Animation Express, HotWired's latest and greatest endeavor, was launched with the express (pun unavoidable) goal of showcasing Web-based animation, along with the multimedia authoring tools used to create them.
The core Animation Express team is made up of people that the faithful Webmonkey reader will probably recognize: Wendy Owen, Anna McMillan, Taylor, Kevin Hunsaker, Nadav Savio, Aaron Meyers, and me. The desire to create such a channel sprung out of our collective love of all things animated. Also, it seemed the Web had finally reached a point where multimedia-rich presentations, like animated shorts, were no longer relegated to a small, remote, bandwidth-heavy corner of the Internet.
In addition to sending out a general call for submissions, we contacted some of our favorite animators, cartoonists, production houses, and festival heads to see if they would contribute to the channel. We encountered the usual technical and legal stumbling blocks, but it was all worth it since we managed to snag the approval of the amazing Spike and Mike people (whose animation festivals have launched the likes of Beavis and Butt-head and South Park, to name a couple). They sent us several tapes from both of their festivals, amounting to a wealth of terrific material, and gave us license to pick short clips to use. All we had to do was find a way to present our selections to the user.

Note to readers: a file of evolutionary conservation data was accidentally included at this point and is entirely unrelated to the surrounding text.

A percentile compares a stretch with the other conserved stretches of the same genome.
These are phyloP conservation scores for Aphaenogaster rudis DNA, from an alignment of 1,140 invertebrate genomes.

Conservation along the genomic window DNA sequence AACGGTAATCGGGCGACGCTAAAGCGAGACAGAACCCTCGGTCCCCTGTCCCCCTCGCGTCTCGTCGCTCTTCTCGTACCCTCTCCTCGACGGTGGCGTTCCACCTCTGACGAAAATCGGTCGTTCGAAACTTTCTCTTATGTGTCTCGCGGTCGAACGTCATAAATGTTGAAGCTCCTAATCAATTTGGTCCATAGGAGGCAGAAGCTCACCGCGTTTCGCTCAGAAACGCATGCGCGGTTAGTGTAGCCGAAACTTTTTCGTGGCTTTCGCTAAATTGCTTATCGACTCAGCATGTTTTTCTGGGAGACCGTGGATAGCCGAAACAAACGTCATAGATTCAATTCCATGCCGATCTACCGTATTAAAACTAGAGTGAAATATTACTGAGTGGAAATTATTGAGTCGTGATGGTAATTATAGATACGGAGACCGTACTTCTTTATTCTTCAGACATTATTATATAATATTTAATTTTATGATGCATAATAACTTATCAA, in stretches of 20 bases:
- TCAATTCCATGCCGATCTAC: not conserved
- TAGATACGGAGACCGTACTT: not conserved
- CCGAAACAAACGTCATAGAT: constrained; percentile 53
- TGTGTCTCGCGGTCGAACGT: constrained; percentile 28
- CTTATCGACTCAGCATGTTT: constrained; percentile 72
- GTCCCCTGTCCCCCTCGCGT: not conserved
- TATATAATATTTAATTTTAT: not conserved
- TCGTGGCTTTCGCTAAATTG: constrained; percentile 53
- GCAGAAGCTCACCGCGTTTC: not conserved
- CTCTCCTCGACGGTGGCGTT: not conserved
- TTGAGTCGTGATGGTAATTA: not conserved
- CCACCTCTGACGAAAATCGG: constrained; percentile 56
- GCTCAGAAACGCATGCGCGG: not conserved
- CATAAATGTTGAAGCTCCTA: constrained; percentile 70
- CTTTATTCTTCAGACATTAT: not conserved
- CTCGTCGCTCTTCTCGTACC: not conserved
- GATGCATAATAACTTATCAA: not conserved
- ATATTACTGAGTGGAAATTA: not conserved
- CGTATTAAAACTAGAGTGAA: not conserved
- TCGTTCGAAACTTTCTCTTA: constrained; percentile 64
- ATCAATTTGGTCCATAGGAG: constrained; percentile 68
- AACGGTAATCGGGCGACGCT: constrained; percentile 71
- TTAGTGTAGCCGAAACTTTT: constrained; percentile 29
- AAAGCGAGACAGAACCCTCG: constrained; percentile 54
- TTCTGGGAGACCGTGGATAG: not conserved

We also accepted several animations that were submitted as QuickTime or AVI files. While both of those technologies are stellar, they do tend to be bandwidth hogs. Since much of our intended Animation Express audience is home users on slower modems, we made a conscious decision to convert, whenever possible, the "fatter" animations to the less bandwidth-intensive Shockwave Flash file format. Which meant that one of us needed to learn the conversion process. And that one of us was me.
The first animation I tackled came from Spike and Mike Wunderkind
Craig McCracken, who had created a series of No Neck Joe shorts that each ran
for less than a minute and featured his signature clean, simple style with
limited movement - a style that practically begs to be converted to Shockwave Flash.
As expected, I made some mistakes, took more than a few detours, and generally groped around blindly. But when all was said and done, I was pretty satisfied with the end result. So you don't have to relive all my trials and errors, I submit to you a semi-detailed log of how I went about converting a VHS animation to Shockwave Flash.